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Moving with cats--better by plane or car?

post #1 of 13
Thread Starter 
Hi everyone, I've got a moving situation that I would love some advice on.

My husband and I live in New Jersey and are moving to Colorado. We have two cats, a male and female, both 5 years old. My DH is flying out next week because his job starts right away, then I'm following at the end of September. He'll fly back for a few days at some point at the end of August, then come back at the end of September and we'll drive to Colorado.

We originally planned to drive out together, and got sedatives from the vet for the trip. Neither of our cats likes the car, and every vet trip they howl in their carriers the whole way.

Would it be better for the cats to stay with me until the end of September and to make the drive with both of us, or for them to fly out with my husband at the end of August? We could hire a catsitter to visit while he was back for a few days handling the move. I'd appreciate any thoughts--thanks!

Meredith
post #2 of 13
I'd go with driving. There are some good threads on the site that will help with moving the cats. Many are not in favor of sedatives.

Imagine...if they do not like driving...flying will be just awful.
post #3 of 13
Factor in the different times between driving to CO or flying a plane to CO. If it takes longer by car, I would do the flying as then they will be in their carriers less time. Be sure to allot the time from when you leave your old house to the airport, through security, plane travel time, landing, etc, etc.

Our friend moved from MI to NV last summer and took her cat on the plane instead of driving. She was nervous though because the sedatives the vet gave her would react one of two ways: Like most cats it would knock him out for the entire trip or the meds would make his adreline higher and scream the entire trip. Apparently this only happens to a few cats.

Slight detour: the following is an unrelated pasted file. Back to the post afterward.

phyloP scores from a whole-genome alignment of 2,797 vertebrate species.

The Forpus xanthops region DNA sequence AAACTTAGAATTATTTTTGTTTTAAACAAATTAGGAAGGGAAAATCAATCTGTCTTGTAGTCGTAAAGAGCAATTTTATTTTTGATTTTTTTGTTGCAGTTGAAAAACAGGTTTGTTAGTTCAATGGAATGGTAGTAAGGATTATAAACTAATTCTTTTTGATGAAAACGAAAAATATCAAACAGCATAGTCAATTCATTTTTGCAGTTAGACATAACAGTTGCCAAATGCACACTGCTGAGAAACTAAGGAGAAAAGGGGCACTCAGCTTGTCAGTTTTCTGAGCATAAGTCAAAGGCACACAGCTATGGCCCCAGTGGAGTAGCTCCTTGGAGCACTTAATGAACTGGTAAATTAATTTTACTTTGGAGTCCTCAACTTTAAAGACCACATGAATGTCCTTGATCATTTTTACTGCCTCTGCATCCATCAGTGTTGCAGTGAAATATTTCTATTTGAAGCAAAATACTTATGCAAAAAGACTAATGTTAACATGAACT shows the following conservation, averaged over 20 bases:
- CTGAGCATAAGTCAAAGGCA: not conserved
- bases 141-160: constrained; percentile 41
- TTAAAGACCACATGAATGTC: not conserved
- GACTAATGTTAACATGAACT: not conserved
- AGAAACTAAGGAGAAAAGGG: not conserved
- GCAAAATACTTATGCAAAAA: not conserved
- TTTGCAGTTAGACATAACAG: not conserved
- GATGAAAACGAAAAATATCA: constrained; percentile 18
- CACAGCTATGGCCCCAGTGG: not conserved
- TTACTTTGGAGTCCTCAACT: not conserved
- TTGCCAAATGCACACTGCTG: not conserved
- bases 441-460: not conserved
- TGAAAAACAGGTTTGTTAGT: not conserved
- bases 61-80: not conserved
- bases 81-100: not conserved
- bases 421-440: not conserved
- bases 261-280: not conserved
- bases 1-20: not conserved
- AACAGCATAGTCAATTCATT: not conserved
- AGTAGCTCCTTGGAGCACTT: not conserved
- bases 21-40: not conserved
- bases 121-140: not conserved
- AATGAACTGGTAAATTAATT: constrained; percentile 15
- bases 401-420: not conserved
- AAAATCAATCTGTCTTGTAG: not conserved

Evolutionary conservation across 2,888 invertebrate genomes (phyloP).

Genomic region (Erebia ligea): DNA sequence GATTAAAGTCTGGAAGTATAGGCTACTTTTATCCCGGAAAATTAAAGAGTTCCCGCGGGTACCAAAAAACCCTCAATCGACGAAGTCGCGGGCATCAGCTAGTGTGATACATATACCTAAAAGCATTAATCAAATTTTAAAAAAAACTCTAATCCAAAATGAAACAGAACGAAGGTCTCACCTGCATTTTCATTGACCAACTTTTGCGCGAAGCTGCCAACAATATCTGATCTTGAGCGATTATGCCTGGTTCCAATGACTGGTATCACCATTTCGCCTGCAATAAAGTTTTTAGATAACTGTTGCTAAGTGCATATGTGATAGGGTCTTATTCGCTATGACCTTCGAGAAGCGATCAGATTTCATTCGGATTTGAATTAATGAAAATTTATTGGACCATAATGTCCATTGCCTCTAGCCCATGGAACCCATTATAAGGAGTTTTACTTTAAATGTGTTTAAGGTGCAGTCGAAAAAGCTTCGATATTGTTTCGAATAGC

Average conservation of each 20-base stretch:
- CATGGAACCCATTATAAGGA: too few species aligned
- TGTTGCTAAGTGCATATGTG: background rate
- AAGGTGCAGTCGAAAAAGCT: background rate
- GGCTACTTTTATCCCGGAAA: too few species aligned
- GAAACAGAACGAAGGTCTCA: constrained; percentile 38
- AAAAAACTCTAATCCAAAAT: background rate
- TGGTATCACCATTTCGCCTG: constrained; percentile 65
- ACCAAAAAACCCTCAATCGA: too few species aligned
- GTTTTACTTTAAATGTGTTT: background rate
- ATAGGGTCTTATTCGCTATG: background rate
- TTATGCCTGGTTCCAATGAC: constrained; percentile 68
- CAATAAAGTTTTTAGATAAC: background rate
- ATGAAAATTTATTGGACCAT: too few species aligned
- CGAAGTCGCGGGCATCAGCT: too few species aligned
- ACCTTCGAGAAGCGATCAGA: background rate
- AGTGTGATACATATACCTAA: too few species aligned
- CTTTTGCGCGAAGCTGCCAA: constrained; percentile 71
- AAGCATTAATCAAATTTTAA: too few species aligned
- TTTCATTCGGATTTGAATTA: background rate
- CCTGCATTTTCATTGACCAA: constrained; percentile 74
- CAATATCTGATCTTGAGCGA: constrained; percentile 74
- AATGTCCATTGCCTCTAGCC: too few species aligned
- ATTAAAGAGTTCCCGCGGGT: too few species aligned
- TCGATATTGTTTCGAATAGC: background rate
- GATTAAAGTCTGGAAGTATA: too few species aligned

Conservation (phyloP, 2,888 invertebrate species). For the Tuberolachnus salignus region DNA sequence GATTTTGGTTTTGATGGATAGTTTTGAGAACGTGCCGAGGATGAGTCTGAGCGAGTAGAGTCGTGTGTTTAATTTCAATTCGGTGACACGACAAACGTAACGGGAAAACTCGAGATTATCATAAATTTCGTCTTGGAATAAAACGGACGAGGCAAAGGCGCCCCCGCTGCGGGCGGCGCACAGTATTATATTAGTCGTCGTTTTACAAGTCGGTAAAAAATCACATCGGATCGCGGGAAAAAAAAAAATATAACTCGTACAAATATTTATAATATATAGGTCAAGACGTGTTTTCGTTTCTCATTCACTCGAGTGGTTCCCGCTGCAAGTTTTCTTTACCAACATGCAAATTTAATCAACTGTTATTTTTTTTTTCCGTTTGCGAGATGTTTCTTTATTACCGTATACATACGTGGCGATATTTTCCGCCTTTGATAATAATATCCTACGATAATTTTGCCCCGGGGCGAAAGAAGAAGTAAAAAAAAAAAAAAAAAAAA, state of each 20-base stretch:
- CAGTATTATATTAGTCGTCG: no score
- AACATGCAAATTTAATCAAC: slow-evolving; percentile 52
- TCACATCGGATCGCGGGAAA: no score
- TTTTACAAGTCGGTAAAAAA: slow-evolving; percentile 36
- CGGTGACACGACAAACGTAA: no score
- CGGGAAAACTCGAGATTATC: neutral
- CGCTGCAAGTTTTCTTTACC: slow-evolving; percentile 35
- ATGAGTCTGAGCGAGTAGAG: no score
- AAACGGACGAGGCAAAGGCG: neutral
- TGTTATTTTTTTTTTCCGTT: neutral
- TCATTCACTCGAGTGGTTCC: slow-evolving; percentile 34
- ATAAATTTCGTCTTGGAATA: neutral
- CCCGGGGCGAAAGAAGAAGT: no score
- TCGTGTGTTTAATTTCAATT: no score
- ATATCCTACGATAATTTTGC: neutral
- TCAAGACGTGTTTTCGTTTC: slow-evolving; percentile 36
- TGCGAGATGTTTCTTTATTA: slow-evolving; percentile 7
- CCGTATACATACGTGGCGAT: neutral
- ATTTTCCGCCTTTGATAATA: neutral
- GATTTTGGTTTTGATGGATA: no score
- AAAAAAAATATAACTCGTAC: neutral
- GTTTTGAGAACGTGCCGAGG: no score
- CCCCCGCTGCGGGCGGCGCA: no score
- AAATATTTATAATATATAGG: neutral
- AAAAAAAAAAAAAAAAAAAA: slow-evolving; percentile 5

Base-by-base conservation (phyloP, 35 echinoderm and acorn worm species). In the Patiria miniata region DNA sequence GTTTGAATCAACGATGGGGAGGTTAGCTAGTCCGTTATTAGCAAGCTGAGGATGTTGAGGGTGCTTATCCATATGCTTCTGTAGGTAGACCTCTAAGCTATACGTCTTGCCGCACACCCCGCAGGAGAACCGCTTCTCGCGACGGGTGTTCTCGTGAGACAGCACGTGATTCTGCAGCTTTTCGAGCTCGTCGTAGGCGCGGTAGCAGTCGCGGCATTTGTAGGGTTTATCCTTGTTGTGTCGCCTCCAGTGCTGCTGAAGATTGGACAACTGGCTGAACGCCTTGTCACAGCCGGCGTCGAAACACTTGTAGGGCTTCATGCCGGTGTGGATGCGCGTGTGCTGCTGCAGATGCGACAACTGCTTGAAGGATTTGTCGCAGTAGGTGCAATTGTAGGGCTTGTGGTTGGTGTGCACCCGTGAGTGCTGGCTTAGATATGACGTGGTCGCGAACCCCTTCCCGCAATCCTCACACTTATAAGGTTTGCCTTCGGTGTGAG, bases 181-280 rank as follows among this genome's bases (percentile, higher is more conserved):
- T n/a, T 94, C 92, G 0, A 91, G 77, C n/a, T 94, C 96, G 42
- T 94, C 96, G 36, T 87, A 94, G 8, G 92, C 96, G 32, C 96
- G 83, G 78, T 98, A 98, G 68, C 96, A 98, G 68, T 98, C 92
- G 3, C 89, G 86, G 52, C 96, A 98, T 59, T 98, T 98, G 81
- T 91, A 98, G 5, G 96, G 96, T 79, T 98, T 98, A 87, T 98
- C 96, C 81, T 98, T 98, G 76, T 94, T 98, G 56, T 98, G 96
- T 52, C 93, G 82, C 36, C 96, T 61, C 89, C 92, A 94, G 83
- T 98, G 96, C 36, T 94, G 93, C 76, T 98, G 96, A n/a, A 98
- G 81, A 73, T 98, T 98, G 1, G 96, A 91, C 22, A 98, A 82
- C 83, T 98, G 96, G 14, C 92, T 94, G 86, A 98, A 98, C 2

Lucky for her it knocked her cat out.
post #4 of 13
I don't have a problem with flying animals, but if they don't enjoy it at all and freak out during moves, I think it would be easier on them to move with you, your smells, you being there, your specific care instead of being shipped on a plane with strange people, unfamiliar smells, and most likely many temp changes and several people handling their carriers.

I had a friend give a cat tranquilizers once on a move since the cat doesn't like being in a carrier. The cat ended up with a UTI that wouldn't clear up. Who knows if they are linked or not, but the cat never had issues before the tranquilizers.
post #5 of 13
When we moved from Houston to Kansas City, I flew 1 of the cats and drove the rest. Like yourselves, I moved to a job ahead of my hubby and started taking the cats with me (we had 7 at the time and 5 dogs).

Honestly, flip a coin. The cat I flew was semi-feral and I sedated him. What was good about that was that I got him to his final destination in a few hours. It was more traumatic for him, but took far less time. We drove 3 of the cats in another trip when DH drove up some furniture for me. One of those cats became so stressed by the move that his hidden FIP infection surfaced and we lost him in a week.

The rest of the critters (5 dogs, 3 cats) were driven up during the last trip in a large cargo van that was empty except for a cat tree, kennels for the cats and beds for the dogs. They slept the entire way with no issues. We had to drive from Houston to Austin to KC and we were on the road about 16 hours. We made a number of stops to give the dogs some exercise, and let the cats out of the kennels to give them some free time. We never once opened a car door with the cats outside of their cages.

For the cats we drove, they seemed to settle into the car ride after an hour or 2 and actually got pretty bored by the whole thing. I think we were more stressed about it than they were.
post #6 of 13